How this guy got all the attention he has I will never know. Overrated doesn’t even describe it. I’m all worked up now.

Underrated

Events That Make You Hug Strangers – Thanks to Meghan Daly for pointing this out to me. Meghan went down to the Wachovia Center in Philadelphia to watch Game 7 of the Bruins/Flyers series on the jumbo-tron. (Why did I let myself get emotionally invested? Why did I do that to myself? Why? Anyway…) She described the unabashed frenzy of 20,000 people erupting as the go ahead goal was scored. Complete strangers were jumping on top of one another, high fiving , and – to use Meghan’s words – “intimately and joyfully hugging one another.”

Have you ever been to an event like this? The fun insanity is indescribable. I’ve only been to one…

Last year Jackie and I went to Game 1 of the Celtics/Magic playoff series in Boston. We lost the game, but there were about 15 minutes in the fourth quarter that were like nothing I’ve ever experienced.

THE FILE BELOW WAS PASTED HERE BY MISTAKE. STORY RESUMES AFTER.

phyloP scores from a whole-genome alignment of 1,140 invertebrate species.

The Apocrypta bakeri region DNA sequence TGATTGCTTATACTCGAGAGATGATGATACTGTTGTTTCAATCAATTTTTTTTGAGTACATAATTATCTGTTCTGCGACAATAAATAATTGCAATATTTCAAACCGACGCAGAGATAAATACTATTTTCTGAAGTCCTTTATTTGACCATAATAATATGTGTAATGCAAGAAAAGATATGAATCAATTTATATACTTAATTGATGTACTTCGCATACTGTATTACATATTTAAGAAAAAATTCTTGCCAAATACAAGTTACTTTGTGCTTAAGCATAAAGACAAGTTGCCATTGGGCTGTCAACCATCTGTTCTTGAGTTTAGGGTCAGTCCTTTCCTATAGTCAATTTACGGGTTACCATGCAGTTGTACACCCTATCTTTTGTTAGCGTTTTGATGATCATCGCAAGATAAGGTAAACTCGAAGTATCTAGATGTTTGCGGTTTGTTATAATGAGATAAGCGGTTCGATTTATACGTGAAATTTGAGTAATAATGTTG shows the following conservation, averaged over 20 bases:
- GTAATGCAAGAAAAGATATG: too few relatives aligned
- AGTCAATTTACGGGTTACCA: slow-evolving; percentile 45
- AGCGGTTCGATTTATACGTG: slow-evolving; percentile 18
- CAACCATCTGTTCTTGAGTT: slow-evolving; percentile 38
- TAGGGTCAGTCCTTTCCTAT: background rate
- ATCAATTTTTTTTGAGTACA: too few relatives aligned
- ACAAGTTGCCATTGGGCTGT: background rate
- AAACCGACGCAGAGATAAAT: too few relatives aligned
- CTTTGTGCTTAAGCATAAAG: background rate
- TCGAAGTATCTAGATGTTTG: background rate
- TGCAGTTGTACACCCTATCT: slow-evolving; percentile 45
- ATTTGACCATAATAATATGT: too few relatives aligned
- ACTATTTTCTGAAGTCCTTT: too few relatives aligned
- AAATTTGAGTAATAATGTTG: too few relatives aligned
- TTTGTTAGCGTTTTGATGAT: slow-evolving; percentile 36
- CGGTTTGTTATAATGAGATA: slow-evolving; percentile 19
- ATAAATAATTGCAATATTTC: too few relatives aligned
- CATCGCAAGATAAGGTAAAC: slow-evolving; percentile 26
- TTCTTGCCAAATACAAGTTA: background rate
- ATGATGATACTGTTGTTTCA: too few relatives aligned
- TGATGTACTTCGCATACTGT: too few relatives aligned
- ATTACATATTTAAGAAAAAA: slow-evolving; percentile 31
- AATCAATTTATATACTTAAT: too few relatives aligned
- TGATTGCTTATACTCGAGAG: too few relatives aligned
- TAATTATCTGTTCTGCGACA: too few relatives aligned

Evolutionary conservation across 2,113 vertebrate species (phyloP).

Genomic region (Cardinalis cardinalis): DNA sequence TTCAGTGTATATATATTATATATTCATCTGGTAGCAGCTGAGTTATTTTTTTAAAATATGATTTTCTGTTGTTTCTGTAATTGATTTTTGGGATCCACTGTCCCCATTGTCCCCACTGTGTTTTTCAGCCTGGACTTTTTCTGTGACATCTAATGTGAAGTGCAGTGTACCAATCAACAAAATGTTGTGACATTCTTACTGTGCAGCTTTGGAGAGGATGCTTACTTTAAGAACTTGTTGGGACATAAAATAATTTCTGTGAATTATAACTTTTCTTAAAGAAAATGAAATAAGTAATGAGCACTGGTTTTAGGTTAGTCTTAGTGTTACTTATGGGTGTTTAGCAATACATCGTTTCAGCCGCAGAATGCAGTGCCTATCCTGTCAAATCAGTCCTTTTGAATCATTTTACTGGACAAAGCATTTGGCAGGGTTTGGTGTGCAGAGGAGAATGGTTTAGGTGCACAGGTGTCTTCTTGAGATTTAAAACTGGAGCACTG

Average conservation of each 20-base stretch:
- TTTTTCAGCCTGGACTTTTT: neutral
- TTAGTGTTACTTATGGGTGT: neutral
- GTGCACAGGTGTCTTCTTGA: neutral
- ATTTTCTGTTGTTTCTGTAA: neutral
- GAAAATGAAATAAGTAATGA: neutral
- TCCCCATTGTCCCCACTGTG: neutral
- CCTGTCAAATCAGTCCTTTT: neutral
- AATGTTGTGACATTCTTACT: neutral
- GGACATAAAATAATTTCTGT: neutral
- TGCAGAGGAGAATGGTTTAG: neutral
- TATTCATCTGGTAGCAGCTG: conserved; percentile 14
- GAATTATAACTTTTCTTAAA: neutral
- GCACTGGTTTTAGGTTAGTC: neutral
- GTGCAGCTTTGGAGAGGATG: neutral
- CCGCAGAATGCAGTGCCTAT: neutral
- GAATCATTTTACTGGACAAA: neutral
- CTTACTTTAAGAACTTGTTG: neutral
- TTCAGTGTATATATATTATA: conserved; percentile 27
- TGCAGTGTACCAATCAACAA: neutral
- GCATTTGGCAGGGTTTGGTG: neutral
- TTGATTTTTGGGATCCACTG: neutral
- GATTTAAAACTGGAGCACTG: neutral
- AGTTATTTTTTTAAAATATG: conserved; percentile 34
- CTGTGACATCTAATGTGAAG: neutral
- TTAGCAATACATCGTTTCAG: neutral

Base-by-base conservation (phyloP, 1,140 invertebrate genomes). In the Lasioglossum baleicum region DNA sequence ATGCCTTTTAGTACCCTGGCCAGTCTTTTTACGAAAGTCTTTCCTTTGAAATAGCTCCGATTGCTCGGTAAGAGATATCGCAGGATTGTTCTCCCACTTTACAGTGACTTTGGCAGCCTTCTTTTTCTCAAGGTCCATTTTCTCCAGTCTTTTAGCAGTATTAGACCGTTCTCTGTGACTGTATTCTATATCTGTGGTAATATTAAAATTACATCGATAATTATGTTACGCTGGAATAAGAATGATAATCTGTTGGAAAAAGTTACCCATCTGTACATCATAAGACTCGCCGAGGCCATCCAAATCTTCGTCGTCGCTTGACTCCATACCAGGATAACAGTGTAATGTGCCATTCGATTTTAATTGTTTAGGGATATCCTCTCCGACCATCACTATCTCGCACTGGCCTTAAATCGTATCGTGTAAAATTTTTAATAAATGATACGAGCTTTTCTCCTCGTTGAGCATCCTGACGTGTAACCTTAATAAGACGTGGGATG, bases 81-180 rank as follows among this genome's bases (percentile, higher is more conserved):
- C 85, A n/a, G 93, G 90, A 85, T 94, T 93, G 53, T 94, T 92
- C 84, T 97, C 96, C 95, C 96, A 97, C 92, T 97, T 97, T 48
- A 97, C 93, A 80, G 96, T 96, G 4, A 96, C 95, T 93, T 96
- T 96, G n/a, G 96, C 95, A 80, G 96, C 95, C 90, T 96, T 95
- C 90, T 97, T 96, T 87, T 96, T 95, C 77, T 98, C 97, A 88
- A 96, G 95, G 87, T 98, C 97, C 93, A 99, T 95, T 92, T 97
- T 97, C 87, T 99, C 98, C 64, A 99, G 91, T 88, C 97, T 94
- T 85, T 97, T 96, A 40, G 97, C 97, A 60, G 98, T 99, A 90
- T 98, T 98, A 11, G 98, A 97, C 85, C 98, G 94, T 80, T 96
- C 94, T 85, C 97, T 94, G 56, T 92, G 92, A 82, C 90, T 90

Early in the third quarter the Green were down by almost 30. Hope had been abandoned – when  they started inching back. 30 became 20, and people started high fiving.  20 became 12 and you started hugging your wife, your new found friends, and even the guy down the row with the wacky hat, covered with tattoos. When Ray Allen hit a three to cut the lead to 4 – the place exploded. A guy closely resembling Big Mike from American Idol immediately placed me in a bear-hug, lifted me off the ground, and blasted in my ear, “This is going to happen!!” People were draped over each other. You frantically scrambled for someone else to hug. I looked up at the 17 championship banners hanging from the rafters and they were actually swaying in the insanity. The man next to me threw his five year old son up in the air and shouted “I’m so glad I’m here with you!!” – his shouts barely audible over the rattling stadium.